Hidden in a corner of the Westland Antiques warehouse in East London (truly a museum to the history of design) sit some fragments of a grand Flemish Mannerist chimneypiece. Though incomplete, it is a piece of great magnetism. Its' unsubdued explosion of colour and energy refuses to be suppressed by the rather dingy and cluttered temporary home it inhabits; and this far-from-inanimate lump of stone has been shouting quite irreverently at me since our first encounter a few years ago.
Seemingly executed with headlong abandon, when you look at this piece, you experience a direct encounter with the marble masons who executed its details some 400-or so years ago. You smell the sweat. You hear the curses. And you even feel the crunch of stone-dust on the workshop floor - to be swept up later once the urge of creativity subsides, you might imagine. (By the way, yes, stone masons did curse in the 17th century, I hear it every time I come within earshot of this warehouse.)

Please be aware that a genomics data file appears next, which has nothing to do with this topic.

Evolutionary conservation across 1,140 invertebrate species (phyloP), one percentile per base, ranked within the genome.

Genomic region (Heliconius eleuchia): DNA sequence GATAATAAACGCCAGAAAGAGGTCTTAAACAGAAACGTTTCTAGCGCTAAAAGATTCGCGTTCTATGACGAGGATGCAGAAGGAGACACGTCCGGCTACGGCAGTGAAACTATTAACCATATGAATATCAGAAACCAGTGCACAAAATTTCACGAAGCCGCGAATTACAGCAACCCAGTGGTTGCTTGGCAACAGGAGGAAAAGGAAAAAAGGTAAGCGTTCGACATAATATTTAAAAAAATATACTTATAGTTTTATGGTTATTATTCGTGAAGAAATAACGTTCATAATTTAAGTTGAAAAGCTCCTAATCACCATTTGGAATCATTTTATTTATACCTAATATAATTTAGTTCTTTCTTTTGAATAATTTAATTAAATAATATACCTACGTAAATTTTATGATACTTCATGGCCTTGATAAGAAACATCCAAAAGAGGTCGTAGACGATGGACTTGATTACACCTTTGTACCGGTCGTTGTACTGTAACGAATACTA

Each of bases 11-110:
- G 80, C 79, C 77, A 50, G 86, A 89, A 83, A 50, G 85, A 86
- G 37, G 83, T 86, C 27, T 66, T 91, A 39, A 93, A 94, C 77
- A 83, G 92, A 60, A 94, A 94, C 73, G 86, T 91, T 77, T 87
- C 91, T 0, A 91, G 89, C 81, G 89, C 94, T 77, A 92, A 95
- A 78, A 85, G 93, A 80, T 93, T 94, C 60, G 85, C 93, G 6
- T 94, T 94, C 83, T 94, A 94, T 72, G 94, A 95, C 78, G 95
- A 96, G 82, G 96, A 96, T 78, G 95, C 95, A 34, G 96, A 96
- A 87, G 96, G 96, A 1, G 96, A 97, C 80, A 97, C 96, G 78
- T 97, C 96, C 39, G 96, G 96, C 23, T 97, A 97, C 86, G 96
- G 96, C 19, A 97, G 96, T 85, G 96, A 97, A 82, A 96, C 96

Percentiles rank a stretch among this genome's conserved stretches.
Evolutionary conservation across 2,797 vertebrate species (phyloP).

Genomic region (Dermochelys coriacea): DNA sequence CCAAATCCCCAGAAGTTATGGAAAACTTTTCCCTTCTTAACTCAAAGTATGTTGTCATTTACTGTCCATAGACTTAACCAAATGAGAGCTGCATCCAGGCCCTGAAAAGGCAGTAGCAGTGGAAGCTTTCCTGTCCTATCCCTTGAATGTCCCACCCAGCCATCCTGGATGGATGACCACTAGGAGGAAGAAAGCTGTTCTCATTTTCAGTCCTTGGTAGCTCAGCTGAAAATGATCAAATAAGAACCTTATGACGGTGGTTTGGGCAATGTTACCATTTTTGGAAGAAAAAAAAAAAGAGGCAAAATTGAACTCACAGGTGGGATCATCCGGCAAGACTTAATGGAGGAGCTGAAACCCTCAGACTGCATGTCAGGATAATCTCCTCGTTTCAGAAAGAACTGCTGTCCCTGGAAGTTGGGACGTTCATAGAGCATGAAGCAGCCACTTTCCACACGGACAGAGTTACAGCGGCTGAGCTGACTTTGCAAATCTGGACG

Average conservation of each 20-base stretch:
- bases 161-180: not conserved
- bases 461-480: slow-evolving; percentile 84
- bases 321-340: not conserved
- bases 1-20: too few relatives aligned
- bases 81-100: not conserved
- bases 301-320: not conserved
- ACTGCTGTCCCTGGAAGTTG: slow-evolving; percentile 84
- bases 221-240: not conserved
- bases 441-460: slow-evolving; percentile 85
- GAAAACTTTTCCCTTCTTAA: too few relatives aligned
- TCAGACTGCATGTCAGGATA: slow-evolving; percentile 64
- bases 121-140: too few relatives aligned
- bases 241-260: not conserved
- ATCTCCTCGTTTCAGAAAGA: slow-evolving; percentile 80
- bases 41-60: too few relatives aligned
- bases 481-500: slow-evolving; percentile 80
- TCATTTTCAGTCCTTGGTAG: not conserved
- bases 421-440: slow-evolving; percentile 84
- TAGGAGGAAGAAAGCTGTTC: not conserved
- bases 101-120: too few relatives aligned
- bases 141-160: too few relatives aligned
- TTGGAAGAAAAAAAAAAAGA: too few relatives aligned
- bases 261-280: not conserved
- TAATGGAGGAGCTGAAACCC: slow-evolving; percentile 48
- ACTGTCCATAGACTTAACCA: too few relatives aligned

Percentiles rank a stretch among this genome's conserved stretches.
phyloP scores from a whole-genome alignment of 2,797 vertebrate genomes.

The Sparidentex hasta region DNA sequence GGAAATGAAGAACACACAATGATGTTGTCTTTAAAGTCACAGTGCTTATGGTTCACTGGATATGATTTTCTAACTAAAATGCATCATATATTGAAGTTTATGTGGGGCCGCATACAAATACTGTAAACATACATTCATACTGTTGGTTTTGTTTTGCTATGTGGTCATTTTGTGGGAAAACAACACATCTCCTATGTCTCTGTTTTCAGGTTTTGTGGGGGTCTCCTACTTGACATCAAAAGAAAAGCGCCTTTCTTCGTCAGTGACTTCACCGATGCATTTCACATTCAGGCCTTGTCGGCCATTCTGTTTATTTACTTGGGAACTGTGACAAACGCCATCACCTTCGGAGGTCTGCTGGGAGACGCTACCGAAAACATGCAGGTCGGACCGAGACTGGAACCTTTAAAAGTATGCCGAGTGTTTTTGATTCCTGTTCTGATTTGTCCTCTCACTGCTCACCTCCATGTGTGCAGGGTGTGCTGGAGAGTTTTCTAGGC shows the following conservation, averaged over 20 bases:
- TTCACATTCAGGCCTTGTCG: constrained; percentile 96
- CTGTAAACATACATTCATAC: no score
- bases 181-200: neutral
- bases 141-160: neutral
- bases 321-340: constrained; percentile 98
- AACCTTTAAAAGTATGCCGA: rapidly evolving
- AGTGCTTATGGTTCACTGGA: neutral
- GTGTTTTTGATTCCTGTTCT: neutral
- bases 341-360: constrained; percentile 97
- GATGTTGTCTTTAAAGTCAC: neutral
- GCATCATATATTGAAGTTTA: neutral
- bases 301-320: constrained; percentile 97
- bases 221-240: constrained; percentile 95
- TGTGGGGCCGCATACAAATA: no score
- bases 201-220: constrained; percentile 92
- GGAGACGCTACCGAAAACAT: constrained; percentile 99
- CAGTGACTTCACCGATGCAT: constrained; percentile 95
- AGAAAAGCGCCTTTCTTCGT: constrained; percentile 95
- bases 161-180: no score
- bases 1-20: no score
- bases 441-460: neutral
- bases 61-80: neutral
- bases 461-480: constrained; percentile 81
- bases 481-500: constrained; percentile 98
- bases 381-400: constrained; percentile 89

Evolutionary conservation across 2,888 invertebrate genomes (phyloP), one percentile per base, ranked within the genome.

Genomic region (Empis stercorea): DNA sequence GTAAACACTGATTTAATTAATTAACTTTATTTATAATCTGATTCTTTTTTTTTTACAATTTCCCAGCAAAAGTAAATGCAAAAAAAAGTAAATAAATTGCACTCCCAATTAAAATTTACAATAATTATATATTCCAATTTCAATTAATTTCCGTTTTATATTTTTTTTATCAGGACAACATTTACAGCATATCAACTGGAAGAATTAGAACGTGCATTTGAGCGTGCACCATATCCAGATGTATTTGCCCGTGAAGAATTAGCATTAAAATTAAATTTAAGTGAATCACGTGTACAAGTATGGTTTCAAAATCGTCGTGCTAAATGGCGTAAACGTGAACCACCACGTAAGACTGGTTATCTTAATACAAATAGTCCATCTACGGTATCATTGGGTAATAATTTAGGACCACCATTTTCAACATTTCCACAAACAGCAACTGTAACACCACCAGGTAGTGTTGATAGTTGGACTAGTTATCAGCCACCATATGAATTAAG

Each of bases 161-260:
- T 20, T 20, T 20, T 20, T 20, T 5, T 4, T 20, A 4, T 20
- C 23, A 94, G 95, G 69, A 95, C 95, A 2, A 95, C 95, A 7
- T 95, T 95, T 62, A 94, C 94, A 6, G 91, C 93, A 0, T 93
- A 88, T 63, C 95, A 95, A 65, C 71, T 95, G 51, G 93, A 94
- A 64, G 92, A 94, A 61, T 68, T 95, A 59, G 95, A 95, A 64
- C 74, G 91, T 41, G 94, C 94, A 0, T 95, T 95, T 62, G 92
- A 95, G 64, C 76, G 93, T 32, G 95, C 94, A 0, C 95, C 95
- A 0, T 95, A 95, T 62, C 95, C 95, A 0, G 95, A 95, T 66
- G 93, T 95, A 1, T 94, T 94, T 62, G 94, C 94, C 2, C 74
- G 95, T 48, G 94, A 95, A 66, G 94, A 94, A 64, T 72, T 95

The masons' curses are not the only affront to our senses, though: there really is nothing that is polite in the beauty of these magnificent corbel-jamb chimneypiece concoctions. Symmetry is sacrificed to sheer visceral energy in the seemingly un-measured, hand-sketched forms. Joints don't even attempt to make anything more than a suggestion that their contours are intended to match - there is too much urgency in the carving for the distractions of such detail. But the mason has given us enough clues that our own imagination can do the rest. We have to do some work here too!
We are always taught that good design should look effortless. But great design can break the rules, and this is certainly a case in point. The success of this piece of Mannerist marble work is the way that it opens up to us, and invites us to feel the emotional and physical struggle of creativity. It is like a portal through time, which has kept its creators alive and cursing for more than four centuries.
And I am quite sure that their curses will continue to echo for centuries to come.